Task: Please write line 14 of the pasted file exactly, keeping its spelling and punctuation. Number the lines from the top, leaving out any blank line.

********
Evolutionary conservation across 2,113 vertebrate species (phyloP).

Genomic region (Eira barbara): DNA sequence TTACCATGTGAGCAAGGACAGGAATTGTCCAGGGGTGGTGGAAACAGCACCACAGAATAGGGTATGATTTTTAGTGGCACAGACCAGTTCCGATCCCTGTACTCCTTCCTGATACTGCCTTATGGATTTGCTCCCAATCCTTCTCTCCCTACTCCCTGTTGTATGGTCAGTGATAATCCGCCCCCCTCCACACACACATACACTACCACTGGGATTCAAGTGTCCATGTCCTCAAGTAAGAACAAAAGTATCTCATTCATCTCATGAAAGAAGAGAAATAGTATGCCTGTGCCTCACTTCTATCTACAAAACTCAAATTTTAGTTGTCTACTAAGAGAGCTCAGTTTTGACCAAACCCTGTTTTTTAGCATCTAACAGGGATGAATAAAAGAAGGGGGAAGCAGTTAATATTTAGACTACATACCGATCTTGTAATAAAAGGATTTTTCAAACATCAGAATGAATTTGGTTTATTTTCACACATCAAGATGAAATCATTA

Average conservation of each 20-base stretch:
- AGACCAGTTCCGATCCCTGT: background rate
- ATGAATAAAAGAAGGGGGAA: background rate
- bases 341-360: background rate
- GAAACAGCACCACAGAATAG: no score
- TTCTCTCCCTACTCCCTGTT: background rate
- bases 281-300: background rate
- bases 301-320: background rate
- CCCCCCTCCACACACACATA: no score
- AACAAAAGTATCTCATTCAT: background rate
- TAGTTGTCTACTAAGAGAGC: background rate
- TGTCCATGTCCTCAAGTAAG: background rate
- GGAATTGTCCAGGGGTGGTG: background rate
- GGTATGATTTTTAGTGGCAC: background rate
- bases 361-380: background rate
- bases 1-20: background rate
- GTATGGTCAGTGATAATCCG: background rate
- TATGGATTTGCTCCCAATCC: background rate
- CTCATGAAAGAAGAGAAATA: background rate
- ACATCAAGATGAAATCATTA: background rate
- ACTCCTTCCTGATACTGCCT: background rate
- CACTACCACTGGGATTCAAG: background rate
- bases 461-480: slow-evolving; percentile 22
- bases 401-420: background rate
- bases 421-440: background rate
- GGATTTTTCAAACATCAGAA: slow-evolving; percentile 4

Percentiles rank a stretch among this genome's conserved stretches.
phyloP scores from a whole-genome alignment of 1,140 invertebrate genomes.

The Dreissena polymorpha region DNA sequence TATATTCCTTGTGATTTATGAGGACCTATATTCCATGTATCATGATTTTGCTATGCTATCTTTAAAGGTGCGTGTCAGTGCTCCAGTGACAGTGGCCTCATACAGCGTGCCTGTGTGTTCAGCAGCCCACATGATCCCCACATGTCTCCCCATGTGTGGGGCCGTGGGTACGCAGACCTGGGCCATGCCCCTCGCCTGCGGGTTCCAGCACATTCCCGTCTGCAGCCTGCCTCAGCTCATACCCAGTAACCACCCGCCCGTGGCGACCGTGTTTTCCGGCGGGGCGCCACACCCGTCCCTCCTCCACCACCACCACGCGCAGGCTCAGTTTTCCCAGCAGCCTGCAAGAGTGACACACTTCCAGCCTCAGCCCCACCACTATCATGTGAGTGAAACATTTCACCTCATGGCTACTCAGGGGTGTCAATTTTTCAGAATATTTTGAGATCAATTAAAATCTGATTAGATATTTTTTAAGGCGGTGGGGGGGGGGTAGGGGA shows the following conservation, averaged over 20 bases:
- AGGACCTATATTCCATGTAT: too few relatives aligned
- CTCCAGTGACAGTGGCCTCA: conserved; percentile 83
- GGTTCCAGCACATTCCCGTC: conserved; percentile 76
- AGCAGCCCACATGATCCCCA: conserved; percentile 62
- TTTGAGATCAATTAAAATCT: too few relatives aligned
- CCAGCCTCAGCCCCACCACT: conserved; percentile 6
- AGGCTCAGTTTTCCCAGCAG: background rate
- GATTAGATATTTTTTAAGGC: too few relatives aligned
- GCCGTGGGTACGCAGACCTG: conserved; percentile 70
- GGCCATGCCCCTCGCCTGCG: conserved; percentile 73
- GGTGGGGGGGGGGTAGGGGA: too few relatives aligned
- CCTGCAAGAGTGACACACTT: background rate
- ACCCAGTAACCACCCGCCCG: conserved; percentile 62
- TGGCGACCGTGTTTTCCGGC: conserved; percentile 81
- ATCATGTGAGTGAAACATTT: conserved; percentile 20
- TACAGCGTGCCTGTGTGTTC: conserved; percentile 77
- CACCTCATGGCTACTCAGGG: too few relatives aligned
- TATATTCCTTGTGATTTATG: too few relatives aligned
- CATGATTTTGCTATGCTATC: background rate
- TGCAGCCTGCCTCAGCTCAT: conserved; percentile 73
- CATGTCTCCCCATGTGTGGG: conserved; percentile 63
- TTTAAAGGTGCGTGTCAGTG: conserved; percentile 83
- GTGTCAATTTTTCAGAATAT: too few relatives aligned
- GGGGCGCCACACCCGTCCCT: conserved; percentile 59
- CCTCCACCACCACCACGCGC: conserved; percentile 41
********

- TGTCCATGTCCTCAAGTAAG: background rate